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Case 13

Republic of the Philippines vs. Sandoval

G.R. No. 84607, March 19, 1993


Case 20
Social Security System (SSS) vs. Court of Appeals
G.R. No. L-41299, February 21, 1983

FACTS: On March 1963, spouses David B. Cruz and Socorro Concio Cruz (respondents) were granted
a real estate loan by SSS with their residential lot as a collateral. From the proceeds of the real
estate loan, the mortgagors (these are, Mr. & Mrs. Cruz ) constructed their residential house on the
mortgaged property (ang gi mortgage na property katong residential lot na ilang gi-use as collateral,
that is, the residential lot mentioned). Upon the delays of monthly payments by the respondents,
thereby having irregularities in the terms of the contract, on July 1968, SSS filed an application with
the Provincial Sheriff of Rizal for the foreclosure of the real estate mortgage executed by the
spouses on this ground. Pursuant to the application of foreclosure, the notice of the Sheriffs Sale of
the mortgaged property was initially published in the Sunday Chronicle. Before the second
publication of notice, spouses Cruz wrote to SSS to withdraw the foreclosure1 and discontinue the
publication of the notice of sale on their contention that they have not defaulted their payments.
The request was not granted on SSSs contention that it has right to foreclose by virtue of the
automatic acceleration clause2 provided in the mortgage contract. The RTC awarded damages in
favor of the spouses to which the Court of Appeals affirms.

ISSUE: 1. Whether or not the Cruz spouses had, in fact, violated their real estate mortgage contract `
with SSS as would have warranted the foreclosure
2. Whether or not the SSS can be held liable for damages, as it claims to have the immunity
from suit as a government agency
RULING: 1. On the first issue, upon the findings of the Court of Appeals, the SSS application for
foreclosure is not justified because, while it is true the payments of the monthly installments were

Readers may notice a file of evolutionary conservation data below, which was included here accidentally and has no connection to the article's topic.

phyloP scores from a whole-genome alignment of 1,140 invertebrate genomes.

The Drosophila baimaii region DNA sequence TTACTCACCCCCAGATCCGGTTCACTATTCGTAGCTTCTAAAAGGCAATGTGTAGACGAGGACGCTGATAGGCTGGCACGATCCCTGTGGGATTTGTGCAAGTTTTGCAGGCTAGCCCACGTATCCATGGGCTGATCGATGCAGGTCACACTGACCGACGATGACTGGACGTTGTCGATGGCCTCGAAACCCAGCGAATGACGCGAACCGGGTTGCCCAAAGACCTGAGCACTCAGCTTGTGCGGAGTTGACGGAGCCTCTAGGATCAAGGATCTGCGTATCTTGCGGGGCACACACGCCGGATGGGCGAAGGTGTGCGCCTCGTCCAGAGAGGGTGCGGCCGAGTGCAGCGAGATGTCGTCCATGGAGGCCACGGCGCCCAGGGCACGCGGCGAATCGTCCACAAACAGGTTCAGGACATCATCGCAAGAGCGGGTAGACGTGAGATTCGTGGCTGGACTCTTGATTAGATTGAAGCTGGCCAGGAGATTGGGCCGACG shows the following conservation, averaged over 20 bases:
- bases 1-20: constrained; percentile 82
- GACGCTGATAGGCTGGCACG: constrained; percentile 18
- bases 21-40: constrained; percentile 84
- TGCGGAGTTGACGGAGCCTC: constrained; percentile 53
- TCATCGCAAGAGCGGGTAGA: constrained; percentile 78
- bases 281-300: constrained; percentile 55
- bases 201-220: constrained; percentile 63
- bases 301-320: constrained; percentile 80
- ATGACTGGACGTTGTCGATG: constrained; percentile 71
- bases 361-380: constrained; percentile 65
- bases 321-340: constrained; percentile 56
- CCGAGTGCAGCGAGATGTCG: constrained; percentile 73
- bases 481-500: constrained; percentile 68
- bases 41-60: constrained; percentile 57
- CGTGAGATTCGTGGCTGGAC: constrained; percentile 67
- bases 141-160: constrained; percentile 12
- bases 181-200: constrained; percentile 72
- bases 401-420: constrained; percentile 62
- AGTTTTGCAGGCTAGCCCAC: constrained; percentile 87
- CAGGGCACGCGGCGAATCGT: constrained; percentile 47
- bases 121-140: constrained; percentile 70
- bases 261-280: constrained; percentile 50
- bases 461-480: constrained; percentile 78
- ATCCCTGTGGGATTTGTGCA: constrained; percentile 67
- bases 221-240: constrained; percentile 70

previously not regular, it is a fact that as of June 30, 1968 the spouses were up-to-date and current
in payment if their monthly installments. Having accepted the irregular or delayed payments would
not entitle SSS to suddenly and without prior notice to the mortgagors apply for extrajudicial
2. SSS performs governmental or proprietary functions and has corporate powers separate and
distinct from the Government. SSSs acts, natural or incidental, specifically provides that it can sue
and be sued in Court. By virtue of the explicit provision of the aforementioned enabling law, the
Government must be deemed to have waived immunity with respect to SSS. As stated in the case,
there was clear negligence on the part of SSS when they mistook the loan account of Socorro J. Cruz
of that private respondent Socorro C. Cruz. This gross negligence will render SSS be sued in favor of

1Foreclosure-extinguishment of mortgagors right of redeeming a mortgaged estate ( based sa case:

spouses Cruz has been stripped off their rights to their residential lot kay wala sila kabayad daw)
2Acceleration Clause- (magbisaya ko) action ni sha either to shorten the payment period or mag-
foreclose before stipulated term if the mortgagor cannot follow the terms of the contracts

Case 27
Lansang vs. Court of Appeals
G.R. No 102667, February 23, 2000

FACTS: General Assembly of the Blind, INC. (GABI) were allegedly awarded a verbal contract of
lease located at Rizal park, a public park, in 1970 by the previous Chairman of National Parks
Development Committee (NPDC), a government initiated civic body engaged in the development of
national parks. GABI were permitted to operate office and library space as well as kiosks area
selling food and drinks. With the change of government after EDSA Revolution, the new chairman of
NPDC Amado J. Lansang, the petitioner herein, sought to clean up Rizal Park. The petitioner then
issued a written notice to terminate the alleged verbal contract of lease and demanded GABI to